13 October 2015

Books: Doctor Who: City of Death By James Goss (2015)

When Target Books ended its run of publishing novelizations of Doctor Who serials in 1990, only five (well, seven, but Evil of the Daleks and Power of the Daleks were well on their way to being adapted and even though Virgin Books would release them, they still fell under the Target Books mark) stories remained unwritten in book format. Three were by the legendary Douglas Adams (who spent a year as script supervisor of the show), and two were by former story editor Eric Saward.

You see, the Target had a long standing policy that allowed writers of serials to pen novelizations of their stories for around £600. Some writers took it, and others passed, allowing novelist like the prolific Terrance Dicks to do the job. But when Douglas Adams penned The Pirate Planet, the second serial of the sixthteen season of Doctor Who, the Target offered him a chance to adapt it. However, he declined (probably rightfully so), saying: “I don't want to be embarrassing but I do have a tendency to be a best-selling author”. Which, of course, translated as: Target Books would fear other authors would demand a higher paycheck for adapting their stories, so The Pirate Planet would remain a “lost” book within Target Books line-up (for now). He would do the same with City of Death and the unfinished and unaired Shada that would be part of season seventeen of the series. 

The other two stories, Resurrection of the Daleks and Revelation of the Daleks (season twenty-one and twenty-two respectively) faced similar issues, with writer Eric Saward asking a higher price to adapt them, along with the always complex licensing issues the BBC and Target Books had with Dalek creator Terry Nation.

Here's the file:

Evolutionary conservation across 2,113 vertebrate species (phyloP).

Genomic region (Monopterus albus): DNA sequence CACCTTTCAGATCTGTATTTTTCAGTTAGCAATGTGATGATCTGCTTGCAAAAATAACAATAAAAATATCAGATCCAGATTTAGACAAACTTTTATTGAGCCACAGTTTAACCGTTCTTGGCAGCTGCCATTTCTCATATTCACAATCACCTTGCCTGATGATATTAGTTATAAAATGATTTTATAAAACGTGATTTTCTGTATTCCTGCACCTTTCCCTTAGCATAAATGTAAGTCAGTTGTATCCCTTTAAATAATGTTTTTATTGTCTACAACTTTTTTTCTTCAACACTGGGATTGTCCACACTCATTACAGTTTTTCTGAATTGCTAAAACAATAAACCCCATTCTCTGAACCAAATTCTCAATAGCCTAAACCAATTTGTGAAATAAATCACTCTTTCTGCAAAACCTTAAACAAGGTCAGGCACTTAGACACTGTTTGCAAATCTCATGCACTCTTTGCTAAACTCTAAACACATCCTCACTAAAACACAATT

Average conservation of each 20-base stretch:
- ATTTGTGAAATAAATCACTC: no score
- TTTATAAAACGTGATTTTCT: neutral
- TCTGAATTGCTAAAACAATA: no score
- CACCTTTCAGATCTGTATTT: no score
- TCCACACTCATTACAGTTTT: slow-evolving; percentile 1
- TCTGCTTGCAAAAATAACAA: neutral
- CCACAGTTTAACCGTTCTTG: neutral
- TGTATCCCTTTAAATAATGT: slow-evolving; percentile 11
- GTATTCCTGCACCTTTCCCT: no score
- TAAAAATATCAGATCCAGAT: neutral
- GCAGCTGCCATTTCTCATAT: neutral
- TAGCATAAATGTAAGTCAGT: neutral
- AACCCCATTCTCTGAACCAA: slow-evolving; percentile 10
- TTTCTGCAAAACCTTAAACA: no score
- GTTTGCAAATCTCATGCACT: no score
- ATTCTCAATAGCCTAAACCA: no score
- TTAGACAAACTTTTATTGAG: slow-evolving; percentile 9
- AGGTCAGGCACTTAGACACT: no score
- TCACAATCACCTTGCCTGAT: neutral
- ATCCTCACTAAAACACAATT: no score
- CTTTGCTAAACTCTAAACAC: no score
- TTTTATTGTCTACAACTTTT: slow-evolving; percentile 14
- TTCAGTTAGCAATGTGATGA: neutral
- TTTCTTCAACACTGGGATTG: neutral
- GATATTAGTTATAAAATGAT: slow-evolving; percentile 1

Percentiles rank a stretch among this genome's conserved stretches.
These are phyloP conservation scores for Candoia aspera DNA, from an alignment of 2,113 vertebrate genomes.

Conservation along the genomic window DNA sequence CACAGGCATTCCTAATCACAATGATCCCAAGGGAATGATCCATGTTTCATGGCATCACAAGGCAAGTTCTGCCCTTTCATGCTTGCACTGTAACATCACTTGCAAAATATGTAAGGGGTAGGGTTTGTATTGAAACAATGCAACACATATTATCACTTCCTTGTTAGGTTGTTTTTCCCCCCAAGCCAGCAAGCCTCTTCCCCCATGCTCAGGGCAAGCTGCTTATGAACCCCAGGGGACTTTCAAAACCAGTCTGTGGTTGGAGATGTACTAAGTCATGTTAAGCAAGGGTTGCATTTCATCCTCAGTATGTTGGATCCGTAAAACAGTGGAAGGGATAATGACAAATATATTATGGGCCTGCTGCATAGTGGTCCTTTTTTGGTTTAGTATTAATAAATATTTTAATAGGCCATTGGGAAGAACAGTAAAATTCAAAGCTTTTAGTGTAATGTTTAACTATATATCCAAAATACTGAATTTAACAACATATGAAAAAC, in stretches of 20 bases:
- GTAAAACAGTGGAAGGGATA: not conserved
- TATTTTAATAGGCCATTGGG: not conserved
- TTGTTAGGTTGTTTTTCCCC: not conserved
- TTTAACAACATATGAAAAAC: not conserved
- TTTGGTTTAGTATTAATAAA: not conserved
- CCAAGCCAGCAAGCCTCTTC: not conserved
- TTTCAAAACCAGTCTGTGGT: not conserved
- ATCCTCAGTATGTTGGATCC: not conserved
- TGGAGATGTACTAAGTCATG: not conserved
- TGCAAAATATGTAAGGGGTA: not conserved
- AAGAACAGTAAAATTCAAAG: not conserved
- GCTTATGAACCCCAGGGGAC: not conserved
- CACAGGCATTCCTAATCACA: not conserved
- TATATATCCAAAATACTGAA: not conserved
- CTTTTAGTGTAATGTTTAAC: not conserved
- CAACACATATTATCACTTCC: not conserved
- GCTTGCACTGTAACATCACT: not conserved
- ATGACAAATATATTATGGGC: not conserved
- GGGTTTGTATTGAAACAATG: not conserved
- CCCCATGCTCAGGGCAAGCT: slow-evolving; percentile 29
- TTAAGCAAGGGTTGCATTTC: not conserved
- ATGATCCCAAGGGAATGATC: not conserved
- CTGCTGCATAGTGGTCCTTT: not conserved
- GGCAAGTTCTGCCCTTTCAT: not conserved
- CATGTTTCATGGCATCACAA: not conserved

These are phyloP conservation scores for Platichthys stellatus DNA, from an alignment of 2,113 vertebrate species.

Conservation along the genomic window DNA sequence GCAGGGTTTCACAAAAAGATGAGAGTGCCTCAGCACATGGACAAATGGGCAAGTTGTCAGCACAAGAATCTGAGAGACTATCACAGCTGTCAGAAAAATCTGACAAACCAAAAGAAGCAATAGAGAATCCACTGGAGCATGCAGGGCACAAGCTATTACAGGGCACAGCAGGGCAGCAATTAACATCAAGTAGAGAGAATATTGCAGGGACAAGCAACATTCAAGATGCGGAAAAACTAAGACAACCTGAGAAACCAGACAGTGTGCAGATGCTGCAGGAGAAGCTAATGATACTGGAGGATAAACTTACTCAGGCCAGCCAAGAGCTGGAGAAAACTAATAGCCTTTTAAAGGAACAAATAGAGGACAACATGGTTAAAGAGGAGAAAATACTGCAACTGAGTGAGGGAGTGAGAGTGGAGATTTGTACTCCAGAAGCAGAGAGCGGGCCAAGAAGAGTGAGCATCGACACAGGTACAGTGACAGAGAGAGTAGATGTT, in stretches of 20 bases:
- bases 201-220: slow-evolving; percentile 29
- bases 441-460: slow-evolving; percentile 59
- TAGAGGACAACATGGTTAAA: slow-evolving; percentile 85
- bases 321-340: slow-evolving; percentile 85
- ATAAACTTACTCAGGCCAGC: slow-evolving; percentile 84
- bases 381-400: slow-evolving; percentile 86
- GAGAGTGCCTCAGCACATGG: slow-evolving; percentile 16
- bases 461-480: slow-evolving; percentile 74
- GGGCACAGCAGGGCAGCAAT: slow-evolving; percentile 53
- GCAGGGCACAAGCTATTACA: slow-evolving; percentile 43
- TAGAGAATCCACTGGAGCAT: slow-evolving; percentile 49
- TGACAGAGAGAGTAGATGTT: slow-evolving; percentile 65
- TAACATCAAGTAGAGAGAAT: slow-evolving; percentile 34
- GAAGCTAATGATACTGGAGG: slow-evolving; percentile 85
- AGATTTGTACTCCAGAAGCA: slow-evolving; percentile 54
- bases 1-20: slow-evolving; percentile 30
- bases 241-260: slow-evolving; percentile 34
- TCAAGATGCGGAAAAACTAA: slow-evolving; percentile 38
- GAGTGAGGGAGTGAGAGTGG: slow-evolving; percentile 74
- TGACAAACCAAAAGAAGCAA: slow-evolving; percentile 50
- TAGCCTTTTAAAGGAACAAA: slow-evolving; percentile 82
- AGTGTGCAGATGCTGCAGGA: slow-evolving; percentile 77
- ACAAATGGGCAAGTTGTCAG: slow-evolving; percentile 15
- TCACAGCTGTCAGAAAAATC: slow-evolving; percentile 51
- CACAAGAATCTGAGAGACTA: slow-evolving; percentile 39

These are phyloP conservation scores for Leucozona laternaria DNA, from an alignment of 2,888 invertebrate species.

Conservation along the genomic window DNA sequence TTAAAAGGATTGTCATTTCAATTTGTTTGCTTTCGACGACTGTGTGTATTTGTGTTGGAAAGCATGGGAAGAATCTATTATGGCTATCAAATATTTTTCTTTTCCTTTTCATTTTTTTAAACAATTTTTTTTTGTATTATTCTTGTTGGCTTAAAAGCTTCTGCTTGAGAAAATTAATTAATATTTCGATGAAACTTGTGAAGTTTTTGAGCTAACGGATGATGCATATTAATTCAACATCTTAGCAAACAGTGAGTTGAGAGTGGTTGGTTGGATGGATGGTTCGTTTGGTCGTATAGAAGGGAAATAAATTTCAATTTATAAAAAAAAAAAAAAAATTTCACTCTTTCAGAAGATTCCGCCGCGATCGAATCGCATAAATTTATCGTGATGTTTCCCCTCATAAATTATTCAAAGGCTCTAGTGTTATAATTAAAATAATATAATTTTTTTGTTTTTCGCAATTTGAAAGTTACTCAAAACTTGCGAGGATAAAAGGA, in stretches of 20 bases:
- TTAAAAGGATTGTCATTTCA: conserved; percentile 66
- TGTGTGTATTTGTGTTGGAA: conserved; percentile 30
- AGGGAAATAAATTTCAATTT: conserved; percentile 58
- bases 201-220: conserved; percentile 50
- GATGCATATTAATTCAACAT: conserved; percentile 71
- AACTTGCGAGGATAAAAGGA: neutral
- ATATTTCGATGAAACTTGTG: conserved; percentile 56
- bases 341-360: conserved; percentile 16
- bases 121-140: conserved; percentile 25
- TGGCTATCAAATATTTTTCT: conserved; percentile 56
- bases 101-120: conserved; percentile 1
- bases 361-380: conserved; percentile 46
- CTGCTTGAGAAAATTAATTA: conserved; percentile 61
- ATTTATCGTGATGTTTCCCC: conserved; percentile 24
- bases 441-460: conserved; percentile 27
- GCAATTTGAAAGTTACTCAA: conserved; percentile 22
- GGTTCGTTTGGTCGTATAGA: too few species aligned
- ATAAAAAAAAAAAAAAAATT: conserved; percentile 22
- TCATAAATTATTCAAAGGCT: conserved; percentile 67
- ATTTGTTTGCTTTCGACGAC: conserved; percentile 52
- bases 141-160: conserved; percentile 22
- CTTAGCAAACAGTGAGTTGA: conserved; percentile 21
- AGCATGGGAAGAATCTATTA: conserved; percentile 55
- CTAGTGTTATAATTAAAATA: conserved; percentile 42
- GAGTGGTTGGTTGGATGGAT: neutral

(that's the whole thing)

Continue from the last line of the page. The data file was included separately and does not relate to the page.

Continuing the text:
But getting back to City of Death, which I noted aired during season 17. Originally, this was not a Douglas Adams script at all. David Fisher had been assigned the story A Gamble with Time, which was about a very rich, suave Count and Countess who were rigging tables at a casinos to fund their time travel experiments. The story was to be set in the 1920s and 1970s with some very limited filming scheduled to be done in Paris (the first time the series would leave the UK to film).

But series producer Graham Williams and Production Unit Manager John Nathan-Turner (who would go on to produce the series from season eighteen to its demise) figured out a way to spend more time in Paris than originally planned. This meant a bit of a re-write on episodes, especially the fourth part of the serial. As according to BBC policy, David Fisher was offered the chance to polish up his script. But, as author James Goss notes in his afterword, “…Fisher was in the middle of an interesting divorce at the time”, and was unable to re-write his story. Thus, it fell to new script supervisor Douglas Adams to type out a new script, with aide from producer Williams and the director Michael Hayes. The four-part adventure would eventually be credited under a pseudonym of David Agnew. 

City of Death, despite its production history, became one of the most popular and most watched Doctor Who shows during its original 1963-89 run. Part of the reason was rival broadcast network ITV having a strike, which led to repeats which led Doctor Who to be one of the only TV stations airing new episodes. But City of Death is actually very good. Oh sure, it has plot holes like most Doctor Who serials, sure the plot was a bit wonky, but what made it shine was the script, the witty dialogue and performances from series stars Tom Baker, Lalla Ward and guest-cast Julian Glover, Catherine Schell, and Tom Chadbon. They all seemed to be having fun.